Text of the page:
A Mayan “ritual cave” that was untouched for 1,000 years was discovered by Mexican archaeologists.
The cave system, which was possibly sealed for millennia, is located under the ruins of the Mayan city of Chichen Itza, which was believed to have been founded at around 750 AD.
The cave is about 1.2 miles from the Temple of Kukulcan, a pyramid at the center of Chichen Itza, archaeologists told the AFP news agency.
Sealed Maya 'ritual cave' untouched for 1,000 years contains trove of stunning relics
The cave has about 155 ceramic braziers, which are used for burning, and incense pots, The Independent reported, citing the Mexican National Institute of Anthropology and History.
The items are said to date to around 1000 AD. They contain some bone fragments and burnt materials, the National Institute of Anthropology and History said.
“You almost feel the presence of the Maya who deposited these things in there,” Archaeologist Guillermo de Anda told National Geographic.
The items, he added, were “completely untouched,” adding that the pots bore the likeness of the rain god, Tlaloc, which is sometimes called the “jaguar god,” according to The Independent.
— Brandon Thompson (@brandonpromo) March 5, 2019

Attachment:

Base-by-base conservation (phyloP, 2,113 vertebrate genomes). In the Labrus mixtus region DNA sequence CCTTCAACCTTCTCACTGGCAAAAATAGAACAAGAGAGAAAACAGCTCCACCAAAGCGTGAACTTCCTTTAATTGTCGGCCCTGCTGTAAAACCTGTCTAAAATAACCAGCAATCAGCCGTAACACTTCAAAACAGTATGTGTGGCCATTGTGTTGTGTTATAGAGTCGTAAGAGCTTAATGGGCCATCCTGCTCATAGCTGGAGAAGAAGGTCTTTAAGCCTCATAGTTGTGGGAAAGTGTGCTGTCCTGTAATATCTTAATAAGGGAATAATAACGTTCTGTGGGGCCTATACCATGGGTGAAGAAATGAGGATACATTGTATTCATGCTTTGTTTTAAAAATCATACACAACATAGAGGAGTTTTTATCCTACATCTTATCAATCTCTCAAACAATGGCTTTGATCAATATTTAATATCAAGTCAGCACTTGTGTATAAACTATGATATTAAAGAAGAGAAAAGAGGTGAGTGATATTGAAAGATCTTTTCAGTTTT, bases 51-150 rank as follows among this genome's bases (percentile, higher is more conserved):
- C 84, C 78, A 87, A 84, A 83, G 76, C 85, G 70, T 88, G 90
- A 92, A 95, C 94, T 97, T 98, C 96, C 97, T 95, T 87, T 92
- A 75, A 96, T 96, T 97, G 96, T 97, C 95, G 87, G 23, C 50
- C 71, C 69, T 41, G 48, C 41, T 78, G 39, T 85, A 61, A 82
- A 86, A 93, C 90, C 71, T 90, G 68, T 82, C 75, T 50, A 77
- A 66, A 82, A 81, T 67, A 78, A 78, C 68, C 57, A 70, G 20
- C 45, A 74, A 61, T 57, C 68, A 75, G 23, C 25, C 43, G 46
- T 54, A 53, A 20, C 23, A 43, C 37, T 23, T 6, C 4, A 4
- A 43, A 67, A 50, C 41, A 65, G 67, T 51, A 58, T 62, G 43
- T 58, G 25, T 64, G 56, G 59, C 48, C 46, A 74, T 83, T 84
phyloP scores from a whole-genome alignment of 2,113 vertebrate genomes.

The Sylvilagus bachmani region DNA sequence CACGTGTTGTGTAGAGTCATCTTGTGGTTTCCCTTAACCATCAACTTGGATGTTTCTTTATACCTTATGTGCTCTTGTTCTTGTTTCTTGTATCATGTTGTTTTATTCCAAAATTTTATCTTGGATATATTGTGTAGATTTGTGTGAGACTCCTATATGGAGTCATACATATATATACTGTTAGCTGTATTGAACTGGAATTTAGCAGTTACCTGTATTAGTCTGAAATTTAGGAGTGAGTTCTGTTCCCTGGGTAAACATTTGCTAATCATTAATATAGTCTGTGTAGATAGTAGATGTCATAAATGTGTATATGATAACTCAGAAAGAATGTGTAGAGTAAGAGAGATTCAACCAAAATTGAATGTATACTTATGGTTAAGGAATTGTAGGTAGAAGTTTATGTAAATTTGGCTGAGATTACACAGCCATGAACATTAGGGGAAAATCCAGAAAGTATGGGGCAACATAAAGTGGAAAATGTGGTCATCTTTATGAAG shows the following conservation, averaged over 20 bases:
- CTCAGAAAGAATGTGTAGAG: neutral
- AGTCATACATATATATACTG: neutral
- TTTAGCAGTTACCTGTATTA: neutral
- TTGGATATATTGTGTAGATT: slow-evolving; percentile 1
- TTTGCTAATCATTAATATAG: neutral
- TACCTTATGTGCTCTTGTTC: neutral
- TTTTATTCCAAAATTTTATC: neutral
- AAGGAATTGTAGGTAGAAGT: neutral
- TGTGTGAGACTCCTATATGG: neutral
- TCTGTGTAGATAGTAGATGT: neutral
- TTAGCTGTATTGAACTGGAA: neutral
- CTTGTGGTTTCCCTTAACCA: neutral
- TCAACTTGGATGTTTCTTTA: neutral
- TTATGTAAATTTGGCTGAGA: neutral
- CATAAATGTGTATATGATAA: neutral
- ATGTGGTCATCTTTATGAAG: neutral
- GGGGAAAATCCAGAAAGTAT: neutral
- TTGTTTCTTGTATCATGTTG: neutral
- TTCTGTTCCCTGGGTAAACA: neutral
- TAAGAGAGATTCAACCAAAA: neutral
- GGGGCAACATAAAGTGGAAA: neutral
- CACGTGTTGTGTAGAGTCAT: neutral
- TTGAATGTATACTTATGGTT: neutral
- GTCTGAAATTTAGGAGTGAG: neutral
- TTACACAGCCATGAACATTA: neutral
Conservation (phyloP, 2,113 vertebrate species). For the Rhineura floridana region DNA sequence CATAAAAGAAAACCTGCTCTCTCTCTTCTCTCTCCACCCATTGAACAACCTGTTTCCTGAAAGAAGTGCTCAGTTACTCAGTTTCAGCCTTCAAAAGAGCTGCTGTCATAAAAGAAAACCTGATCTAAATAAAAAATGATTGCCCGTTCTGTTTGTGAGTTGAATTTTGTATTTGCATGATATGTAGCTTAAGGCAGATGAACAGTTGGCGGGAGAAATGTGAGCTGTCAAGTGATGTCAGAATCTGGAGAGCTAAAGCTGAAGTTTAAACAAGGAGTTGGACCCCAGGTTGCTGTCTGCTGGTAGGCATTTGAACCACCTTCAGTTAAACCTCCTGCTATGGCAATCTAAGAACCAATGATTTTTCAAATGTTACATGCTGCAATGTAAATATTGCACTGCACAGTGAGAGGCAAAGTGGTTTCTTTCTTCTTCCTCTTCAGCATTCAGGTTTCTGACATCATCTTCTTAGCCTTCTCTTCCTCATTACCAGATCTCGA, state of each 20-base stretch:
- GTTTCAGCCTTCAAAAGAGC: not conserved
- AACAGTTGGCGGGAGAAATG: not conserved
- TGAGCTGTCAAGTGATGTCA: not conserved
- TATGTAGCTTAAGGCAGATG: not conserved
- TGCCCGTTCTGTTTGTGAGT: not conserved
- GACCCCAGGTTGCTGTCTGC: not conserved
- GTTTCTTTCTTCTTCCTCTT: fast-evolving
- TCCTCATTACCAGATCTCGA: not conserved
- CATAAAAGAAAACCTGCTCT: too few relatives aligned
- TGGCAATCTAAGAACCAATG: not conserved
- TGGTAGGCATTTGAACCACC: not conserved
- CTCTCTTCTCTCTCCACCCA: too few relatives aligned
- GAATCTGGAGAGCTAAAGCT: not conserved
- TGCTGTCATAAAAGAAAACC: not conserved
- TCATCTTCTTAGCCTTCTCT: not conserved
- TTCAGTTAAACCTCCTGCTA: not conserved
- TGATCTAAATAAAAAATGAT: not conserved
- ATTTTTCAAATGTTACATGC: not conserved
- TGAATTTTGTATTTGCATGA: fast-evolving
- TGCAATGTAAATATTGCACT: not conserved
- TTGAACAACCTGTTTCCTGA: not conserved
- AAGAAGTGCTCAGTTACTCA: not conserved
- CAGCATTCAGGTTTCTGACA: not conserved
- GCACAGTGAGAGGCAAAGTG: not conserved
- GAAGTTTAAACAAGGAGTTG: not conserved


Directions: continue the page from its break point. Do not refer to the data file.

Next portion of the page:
De Anda said the Mayans would have had to crawl on the stomachs through narrow passageways to get to other chambers in the cave.
The cave system was found about 50 years ago by local people, but they didn’t fully explore it.
“Balamku will help rewrite the history of Chichen Itza, in Yucatan. The hundreds of archaeological artifacts, belonging to seven offerings documented so far, are in an extraordinary state of preservation,” said de Anda, Fox News reported. “Because the context remained sealed for centuries, it contains invaluable information related to the formation and fall of the ancient City of Water Wizards, and about who were the founders of this iconic site.”
In the AFP report, de Anda was warned by indigenous Mayan people that venomous coral snakes guard the cave system.
De Anda said they discovered one that blocked their access to the cave for about four days.
The archaeologist said that they won’t remove the artifacts and will study them on site, AFP reported.
— Overview News (@SlavaNews) March 5, 2019
— CARAA (@CARAA_Center) March 5, 2019
The findings may tell researchers when exactly the Mayan civilization collapsed.
“Balamku can tell us not only the moment of collapse of Chichen Itza, it can also probably tell us the moment of its beginning,” de Anda told LiveScience, referring to the cave system’s name. “Now, we have a sealed context, with a great quantity of information, including usable organic matter, that we can use to understand the development of Chichen Itza.”
The archaeologist said he hopes that the cave system will lead to Kukulcan, the pyramid.
More than 150 ritual objects—which hold clues to the rise and fall of the ancient Maya—were accidentally discovered in a cave system in Mexico.
“Let’s hope this leads us there. That is part of the reason why we are entering these sites, to find a connection to the cenote under the Castillo,” he was quoted by The Independent as saying.